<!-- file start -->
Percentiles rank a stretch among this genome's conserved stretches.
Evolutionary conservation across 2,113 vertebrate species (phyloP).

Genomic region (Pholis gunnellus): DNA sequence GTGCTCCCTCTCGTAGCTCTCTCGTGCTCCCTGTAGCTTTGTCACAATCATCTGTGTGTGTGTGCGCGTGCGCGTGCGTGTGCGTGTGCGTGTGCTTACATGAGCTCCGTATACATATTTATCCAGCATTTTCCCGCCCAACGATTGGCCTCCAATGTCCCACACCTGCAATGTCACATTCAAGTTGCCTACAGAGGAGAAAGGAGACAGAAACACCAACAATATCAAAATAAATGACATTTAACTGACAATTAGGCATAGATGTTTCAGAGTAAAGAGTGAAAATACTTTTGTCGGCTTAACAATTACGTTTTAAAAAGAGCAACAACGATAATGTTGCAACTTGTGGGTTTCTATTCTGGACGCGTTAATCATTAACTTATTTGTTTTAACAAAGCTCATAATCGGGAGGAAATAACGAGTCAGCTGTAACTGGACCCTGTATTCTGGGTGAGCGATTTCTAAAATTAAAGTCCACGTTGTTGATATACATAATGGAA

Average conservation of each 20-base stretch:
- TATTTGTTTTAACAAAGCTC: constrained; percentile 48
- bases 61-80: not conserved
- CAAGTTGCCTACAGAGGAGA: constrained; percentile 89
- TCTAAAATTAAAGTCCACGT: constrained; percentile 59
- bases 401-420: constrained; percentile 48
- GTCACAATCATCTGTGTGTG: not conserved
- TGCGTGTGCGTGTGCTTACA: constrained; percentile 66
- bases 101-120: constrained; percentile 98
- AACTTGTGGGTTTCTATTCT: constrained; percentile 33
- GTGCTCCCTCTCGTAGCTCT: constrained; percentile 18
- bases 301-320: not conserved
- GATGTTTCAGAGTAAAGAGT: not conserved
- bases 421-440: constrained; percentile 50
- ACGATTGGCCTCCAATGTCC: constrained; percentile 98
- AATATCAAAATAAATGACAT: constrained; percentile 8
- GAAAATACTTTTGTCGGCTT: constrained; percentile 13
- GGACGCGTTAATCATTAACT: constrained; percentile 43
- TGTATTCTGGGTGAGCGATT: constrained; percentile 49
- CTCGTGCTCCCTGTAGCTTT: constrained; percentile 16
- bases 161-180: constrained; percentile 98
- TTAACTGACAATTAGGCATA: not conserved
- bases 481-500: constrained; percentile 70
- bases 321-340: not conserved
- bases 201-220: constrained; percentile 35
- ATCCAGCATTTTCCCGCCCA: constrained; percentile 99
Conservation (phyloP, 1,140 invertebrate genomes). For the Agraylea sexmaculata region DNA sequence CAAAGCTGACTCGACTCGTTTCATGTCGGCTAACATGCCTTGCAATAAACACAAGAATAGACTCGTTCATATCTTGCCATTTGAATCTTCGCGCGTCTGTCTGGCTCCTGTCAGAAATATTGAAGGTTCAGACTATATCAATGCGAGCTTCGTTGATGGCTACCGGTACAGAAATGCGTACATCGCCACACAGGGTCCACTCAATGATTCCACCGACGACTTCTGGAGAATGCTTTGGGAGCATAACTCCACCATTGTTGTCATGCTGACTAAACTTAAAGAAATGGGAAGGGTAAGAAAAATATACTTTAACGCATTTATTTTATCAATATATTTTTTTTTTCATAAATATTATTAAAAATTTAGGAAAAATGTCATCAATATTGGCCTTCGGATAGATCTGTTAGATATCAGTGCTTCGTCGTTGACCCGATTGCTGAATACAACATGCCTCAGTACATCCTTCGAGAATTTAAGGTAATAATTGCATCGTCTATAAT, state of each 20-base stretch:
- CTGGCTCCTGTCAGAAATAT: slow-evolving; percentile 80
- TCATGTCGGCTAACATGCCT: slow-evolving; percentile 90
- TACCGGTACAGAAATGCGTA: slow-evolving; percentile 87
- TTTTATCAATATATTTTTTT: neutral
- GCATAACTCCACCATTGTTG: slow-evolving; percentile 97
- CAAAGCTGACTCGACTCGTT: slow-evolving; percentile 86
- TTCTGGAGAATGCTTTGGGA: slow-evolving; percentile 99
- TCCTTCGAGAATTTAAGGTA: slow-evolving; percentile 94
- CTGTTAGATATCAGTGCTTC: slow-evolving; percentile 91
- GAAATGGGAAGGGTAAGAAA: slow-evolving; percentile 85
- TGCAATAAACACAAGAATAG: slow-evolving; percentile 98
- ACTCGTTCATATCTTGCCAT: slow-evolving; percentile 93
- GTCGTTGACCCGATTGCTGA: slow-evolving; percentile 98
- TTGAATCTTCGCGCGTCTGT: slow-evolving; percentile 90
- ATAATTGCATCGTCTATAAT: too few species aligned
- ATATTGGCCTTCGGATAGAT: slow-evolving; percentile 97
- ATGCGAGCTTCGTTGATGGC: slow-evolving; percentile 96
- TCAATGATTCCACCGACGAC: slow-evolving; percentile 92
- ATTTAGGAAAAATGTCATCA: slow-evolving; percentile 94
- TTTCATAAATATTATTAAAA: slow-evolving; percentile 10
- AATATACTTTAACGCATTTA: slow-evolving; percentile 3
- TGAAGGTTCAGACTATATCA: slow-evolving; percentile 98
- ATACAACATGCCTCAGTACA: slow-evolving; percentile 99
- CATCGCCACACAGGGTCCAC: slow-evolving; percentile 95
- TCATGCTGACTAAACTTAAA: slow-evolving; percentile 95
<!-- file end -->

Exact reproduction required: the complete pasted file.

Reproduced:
Percentiles rank a stretch among this genome's conserved stretches.
Evolutionary conservation across 2,113 vertebrate species (phyloP).

Genomic region (Pholis gunnellus): DNA sequence GTGCTCCCTCTCGTAGCTCTCTCGTGCTCCCTGTAGCTTTGTCACAATCATCTGTGTGTGTGTGCGCGTGCGCGTGCGTGTGCGTGTGCGTGTGCTTACATGAGCTCCGTATACATATTTATCCAGCATTTTCCCGCCCAACGATTGGCCTCCAATGTCCCACACCTGCAATGTCACATTCAAGTTGCCTACAGAGGAGAAAGGAGACAGAAACACCAACAATATCAAAATAAATGACATTTAACTGACAATTAGGCATAGATGTTTCAGAGTAAAGAGTGAAAATACTTTTGTCGGCTTAACAATTACGTTTTAAAAAGAGCAACAACGATAATGTTGCAACTTGTGGGTTTCTATTCTGGACGCGTTAATCATTAACTTATTTGTTTTAACAAAGCTCATAATCGGGAGGAAATAACGAGTCAGCTGTAACTGGACCCTGTATTCTGGGTGAGCGATTTCTAAAATTAAAGTCCACGTTGTTGATATACATAATGGAA

Average conservation of each 20-base stretch:
- TATTTGTTTTAACAAAGCTC: constrained; percentile 48
- bases 61-80: not conserved
- CAAGTTGCCTACAGAGGAGA: constrained; percentile 89
- TCTAAAATTAAAGTCCACGT: constrained; percentile 59
- bases 401-420: constrained; percentile 48
- GTCACAATCATCTGTGTGTG: not conserved
- TGCGTGTGCGTGTGCTTACA: constrained; percentile 66
- bases 101-120: constrained; percentile 98
- AACTTGTGGGTTTCTATTCT: constrained; percentile 33
- GTGCTCCCTCTCGTAGCTCT: constrained; percentile 18
- bases 301-320: not conserved
- GATGTTTCAGAGTAAAGAGT: not conserved
- bases 421-440: constrained; percentile 50
- ACGATTGGCCTCCAATGTCC: constrained; percentile 98
- AATATCAAAATAAATGACAT: constrained; percentile 8
- GAAAATACTTTTGTCGGCTT: constrained; percentile 13
- GGACGCGTTAATCATTAACT: constrained; percentile 43
- TGTATTCTGGGTGAGCGATT: constrained; percentile 49
- CTCGTGCTCCCTGTAGCTTT: constrained; percentile 16
- bases 161-180: constrained; percentile 98
- TTAACTGACAATTAGGCATA: not conserved
- bases 481-500: constrained; percentile 70
- bases 321-340: not conserved
- bases 201-220: constrained; percentile 35
- ATCCAGCATTTTCCCGCCCA: constrained; percentile 99
Conservation (phyloP, 1,140 invertebrate genomes). For the Agraylea sexmaculata region DNA sequence CAAAGCTGACTCGACTCGTTTCATGTCGGCTAACATGCCTTGCAATAAACACAAGAATAGACTCGTTCATATCTTGCCATTTGAATCTTCGCGCGTCTGTCTGGCTCCTGTCAGAAATATTGAAGGTTCAGACTATATCAATGCGAGCTTCGTTGATGGCTACCGGTACAGAAATGCGTACATCGCCACACAGGGTCCACTCAATGATTCCACCGACGACTTCTGGAGAATGCTTTGGGAGCATAACTCCACCATTGTTGTCATGCTGACTAAACTTAAAGAAATGGGAAGGGTAAGAAAAATATACTTTAACGCATTTATTTTATCAATATATTTTTTTTTTCATAAATATTATTAAAAATTTAGGAAAAATGTCATCAATATTGGCCTTCGGATAGATCTGTTAGATATCAGTGCTTCGTCGTTGACCCGATTGCTGAATACAACATGCCTCAGTACATCCTTCGAGAATTTAAGGTAATAATTGCATCGTCTATAAT, state of each 20-base stretch:
- CTGGCTCCTGTCAGAAATAT: slow-evolving; percentile 80
- TCATGTCGGCTAACATGCCT: slow-evolving; percentile 90
- TACCGGTACAGAAATGCGTA: slow-evolving; percentile 87
- TTTTATCAATATATTTTTTT: neutral
- GCATAACTCCACCATTGTTG: slow-evolving; percentile 97
- CAAAGCTGACTCGACTCGTT: slow-evolving; percentile 86
- TTCTGGAGAATGCTTTGGGA: slow-evolving; percentile 99
- TCCTTCGAGAATTTAAGGTA: slow-evolving; percentile 94
- CTGTTAGATATCAGTGCTTC: slow-evolving; percentile 91
- GAAATGGGAAGGGTAAGAAA: slow-evolving; percentile 85
- TGCAATAAACACAAGAATAG: slow-evolving; percentile 98
- ACTCGTTCATATCTTGCCAT: slow-evolving; percentile 93
- GTCGTTGACCCGATTGCTGA: slow-evolving; percentile 98
- TTGAATCTTCGCGCGTCTGT: slow-evolving; percentile 90
- ATAATTGCATCGTCTATAAT: too few species aligned
- ATATTGGCCTTCGGATAGAT: slow-evolving; percentile 97
- ATGCGAGCTTCGTTGATGGC: slow-evolving; percentile 96
- TCAATGATTCCACCGACGAC: slow-evolving; percentile 92
- ATTTAGGAAAAATGTCATCA: slow-evolving; percentile 94
- TTTCATAAATATTATTAAAA: slow-evolving; percentile 10
- AATATACTTTAACGCATTTA: slow-evolving; percentile 3
- TGAAGGTTCAGACTATATCA: slow-evolving; percentile 98
- ATACAACATGCCTCAGTACA: slow-evolving; percentile 99
- CATCGCCACACAGGGTCCAC: slow-evolving; percentile 95
- TCATGCTGACTAAACTTAAA: slow-evolving; percentile 95